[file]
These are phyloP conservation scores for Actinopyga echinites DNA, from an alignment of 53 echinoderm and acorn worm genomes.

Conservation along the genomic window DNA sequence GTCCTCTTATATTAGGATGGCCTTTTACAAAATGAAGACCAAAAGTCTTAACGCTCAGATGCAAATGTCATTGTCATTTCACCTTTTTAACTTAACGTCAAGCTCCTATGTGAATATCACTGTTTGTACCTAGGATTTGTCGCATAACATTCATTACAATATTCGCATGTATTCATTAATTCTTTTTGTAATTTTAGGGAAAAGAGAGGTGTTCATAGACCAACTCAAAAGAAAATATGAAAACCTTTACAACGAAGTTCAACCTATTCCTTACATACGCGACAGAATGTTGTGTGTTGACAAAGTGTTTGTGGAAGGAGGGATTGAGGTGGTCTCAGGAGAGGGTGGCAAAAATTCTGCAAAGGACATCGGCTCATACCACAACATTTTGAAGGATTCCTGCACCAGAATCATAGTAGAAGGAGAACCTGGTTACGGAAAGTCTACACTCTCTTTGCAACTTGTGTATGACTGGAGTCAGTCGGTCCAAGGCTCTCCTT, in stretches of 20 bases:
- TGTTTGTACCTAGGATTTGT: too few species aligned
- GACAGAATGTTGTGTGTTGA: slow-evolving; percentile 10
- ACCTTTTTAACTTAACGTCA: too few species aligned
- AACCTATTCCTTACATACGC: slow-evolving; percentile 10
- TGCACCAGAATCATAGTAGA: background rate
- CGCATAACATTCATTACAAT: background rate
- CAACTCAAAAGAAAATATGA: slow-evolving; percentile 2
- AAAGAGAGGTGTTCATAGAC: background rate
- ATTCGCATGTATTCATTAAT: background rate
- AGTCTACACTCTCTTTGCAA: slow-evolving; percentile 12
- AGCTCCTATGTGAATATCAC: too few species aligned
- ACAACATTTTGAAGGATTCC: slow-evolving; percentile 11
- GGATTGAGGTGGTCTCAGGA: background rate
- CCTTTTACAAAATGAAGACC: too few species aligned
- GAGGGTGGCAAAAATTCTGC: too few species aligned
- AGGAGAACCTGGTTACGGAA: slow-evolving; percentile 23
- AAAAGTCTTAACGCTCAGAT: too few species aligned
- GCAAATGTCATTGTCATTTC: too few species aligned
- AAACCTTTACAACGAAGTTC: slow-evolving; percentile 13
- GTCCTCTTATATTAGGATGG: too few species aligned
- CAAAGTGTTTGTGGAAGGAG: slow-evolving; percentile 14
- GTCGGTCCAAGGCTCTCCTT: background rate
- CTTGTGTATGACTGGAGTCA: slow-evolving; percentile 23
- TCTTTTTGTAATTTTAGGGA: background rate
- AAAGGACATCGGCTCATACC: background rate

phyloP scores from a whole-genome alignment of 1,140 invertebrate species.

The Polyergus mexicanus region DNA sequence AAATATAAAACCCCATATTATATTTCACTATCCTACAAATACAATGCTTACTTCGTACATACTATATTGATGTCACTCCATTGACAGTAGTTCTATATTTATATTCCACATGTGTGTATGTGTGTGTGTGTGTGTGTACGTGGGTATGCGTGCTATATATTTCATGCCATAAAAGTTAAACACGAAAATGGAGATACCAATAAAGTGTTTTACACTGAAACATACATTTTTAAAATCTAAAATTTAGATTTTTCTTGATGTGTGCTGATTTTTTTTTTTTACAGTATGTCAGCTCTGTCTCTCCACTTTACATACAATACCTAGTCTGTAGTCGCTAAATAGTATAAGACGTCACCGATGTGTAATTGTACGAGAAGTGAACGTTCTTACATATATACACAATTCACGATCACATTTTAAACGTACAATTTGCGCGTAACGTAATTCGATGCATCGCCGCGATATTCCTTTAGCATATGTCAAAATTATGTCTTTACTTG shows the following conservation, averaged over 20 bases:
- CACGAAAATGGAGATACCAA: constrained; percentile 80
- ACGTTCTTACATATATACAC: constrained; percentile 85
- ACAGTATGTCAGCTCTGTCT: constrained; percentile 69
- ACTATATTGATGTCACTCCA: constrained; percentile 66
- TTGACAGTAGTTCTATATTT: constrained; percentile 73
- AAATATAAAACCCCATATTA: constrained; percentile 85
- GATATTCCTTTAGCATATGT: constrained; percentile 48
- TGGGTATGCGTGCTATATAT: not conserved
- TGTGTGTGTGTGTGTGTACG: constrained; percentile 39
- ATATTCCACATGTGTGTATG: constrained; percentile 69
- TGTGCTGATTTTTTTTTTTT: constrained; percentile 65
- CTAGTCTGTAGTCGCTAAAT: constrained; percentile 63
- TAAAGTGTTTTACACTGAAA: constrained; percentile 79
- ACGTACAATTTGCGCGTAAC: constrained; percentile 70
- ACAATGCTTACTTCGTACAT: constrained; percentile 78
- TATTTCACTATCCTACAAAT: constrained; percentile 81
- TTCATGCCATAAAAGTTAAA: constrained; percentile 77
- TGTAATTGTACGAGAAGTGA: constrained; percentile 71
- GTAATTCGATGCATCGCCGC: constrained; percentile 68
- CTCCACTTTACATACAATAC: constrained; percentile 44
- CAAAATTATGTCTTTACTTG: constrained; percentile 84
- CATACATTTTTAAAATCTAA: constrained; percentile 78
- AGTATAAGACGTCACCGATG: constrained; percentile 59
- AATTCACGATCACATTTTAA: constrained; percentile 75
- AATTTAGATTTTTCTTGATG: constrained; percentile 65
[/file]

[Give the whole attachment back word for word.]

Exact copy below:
These are phyloP conservation scores for Actinopyga echinites DNA, from an alignment of 53 echinoderm and acorn worm genomes.

Conservation along the genomic window DNA sequence GTCCTCTTATATTAGGATGGCCTTTTACAAAATGAAGACCAAAAGTCTTAACGCTCAGATGCAAATGTCATTGTCATTTCACCTTTTTAACTTAACGTCAAGCTCCTATGTGAATATCACTGTTTGTACCTAGGATTTGTCGCATAACATTCATTACAATATTCGCATGTATTCATTAATTCTTTTTGTAATTTTAGGGAAAAGAGAGGTGTTCATAGACCAACTCAAAAGAAAATATGAAAACCTTTACAACGAAGTTCAACCTATTCCTTACATACGCGACAGAATGTTGTGTGTTGACAAAGTGTTTGTGGAAGGAGGGATTGAGGTGGTCTCAGGAGAGGGTGGCAAAAATTCTGCAAAGGACATCGGCTCATACCACAACATTTTGAAGGATTCCTGCACCAGAATCATAGTAGAAGGAGAACCTGGTTACGGAAAGTCTACACTCTCTTTGCAACTTGTGTATGACTGGAGTCAGTCGGTCCAAGGCTCTCCTT, in stretches of 20 bases:
- TGTTTGTACCTAGGATTTGT: too few species aligned
- GACAGAATGTTGTGTGTTGA: slow-evolving; percentile 10
- ACCTTTTTAACTTAACGTCA: too few species aligned
- AACCTATTCCTTACATACGC: slow-evolving; percentile 10
- TGCACCAGAATCATAGTAGA: background rate
- CGCATAACATTCATTACAAT: background rate
- CAACTCAAAAGAAAATATGA: slow-evolving; percentile 2
- AAAGAGAGGTGTTCATAGAC: background rate
- ATTCGCATGTATTCATTAAT: background rate
- AGTCTACACTCTCTTTGCAA: slow-evolving; percentile 12
- AGCTCCTATGTGAATATCAC: too few species aligned
- ACAACATTTTGAAGGATTCC: slow-evolving; percentile 11
- GGATTGAGGTGGTCTCAGGA: background rate
- CCTTTTACAAAATGAAGACC: too few species aligned
- GAGGGTGGCAAAAATTCTGC: too few species aligned
- AGGAGAACCTGGTTACGGAA: slow-evolving; percentile 23
- AAAAGTCTTAACGCTCAGAT: too few species aligned
- GCAAATGTCATTGTCATTTC: too few species aligned
- AAACCTTTACAACGAAGTTC: slow-evolving; percentile 13
- GTCCTCTTATATTAGGATGG: too few species aligned
- CAAAGTGTTTGTGGAAGGAG: slow-evolving; percentile 14
- GTCGGTCCAAGGCTCTCCTT: background rate
- CTTGTGTATGACTGGAGTCA: slow-evolving; percentile 23
- TCTTTTTGTAATTTTAGGGA: background rate
- AAAGGACATCGGCTCATACC: background rate

phyloP scores from a whole-genome alignment of 1,140 invertebrate species.

The Polyergus mexicanus region DNA sequence AAATATAAAACCCCATATTATATTTCACTATCCTACAAATACAATGCTTACTTCGTACATACTATATTGATGTCACTCCATTGACAGTAGTTCTATATTTATATTCCACATGTGTGTATGTGTGTGTGTGTGTGTGTACGTGGGTATGCGTGCTATATATTTCATGCCATAAAAGTTAAACACGAAAATGGAGATACCAATAAAGTGTTTTACACTGAAACATACATTTTTAAAATCTAAAATTTAGATTTTTCTTGATGTGTGCTGATTTTTTTTTTTTACAGTATGTCAGCTCTGTCTCTCCACTTTACATACAATACCTAGTCTGTAGTCGCTAAATAGTATAAGACGTCACCGATGTGTAATTGTACGAGAAGTGAACGTTCTTACATATATACACAATTCACGATCACATTTTAAACGTACAATTTGCGCGTAACGTAATTCGATGCATCGCCGCGATATTCCTTTAGCATATGTCAAAATTATGTCTTTACTTG shows the following conservation, averaged over 20 bases:
- CACGAAAATGGAGATACCAA: constrained; percentile 80
- ACGTTCTTACATATATACAC: constrained; percentile 85
- ACAGTATGTCAGCTCTGTCT: constrained; percentile 69
- ACTATATTGATGTCACTCCA: constrained; percentile 66
- TTGACAGTAGTTCTATATTT: constrained; percentile 73
- AAATATAAAACCCCATATTA: constrained; percentile 85
- GATATTCCTTTAGCATATGT: constrained; percentile 48
- TGGGTATGCGTGCTATATAT: not conserved
- TGTGTGTGTGTGTGTGTACG: constrained; percentile 39
- ATATTCCACATGTGTGTATG: constrained; percentile 69
- TGTGCTGATTTTTTTTTTTT: constrained; percentile 65
- CTAGTCTGTAGTCGCTAAAT: constrained; percentile 63
- TAAAGTGTTTTACACTGAAA: constrained; percentile 79
- ACGTACAATTTGCGCGTAAC: constrained; percentile 70
- ACAATGCTTACTTCGTACAT: constrained; percentile 78
- TATTTCACTATCCTACAAAT: constrained; percentile 81
- TTCATGCCATAAAAGTTAAA: constrained; percentile 77
- TGTAATTGTACGAGAAGTGA: constrained; percentile 71
- GTAATTCGATGCATCGCCGC: constrained; percentile 68
- CTCCACTTTACATACAATAC: constrained; percentile 44
- CAAAATTATGTCTTTACTTG: constrained; percentile 84
- CATACATTTTTAAAATCTAA: constrained; percentile 78
- AGTATAAGACGTCACCGATG: constrained; percentile 59
- AATTCACGATCACATTTTAA: constrained; percentile 75
- AATTTAGATTTTTCTTGATG: constrained; percentile 65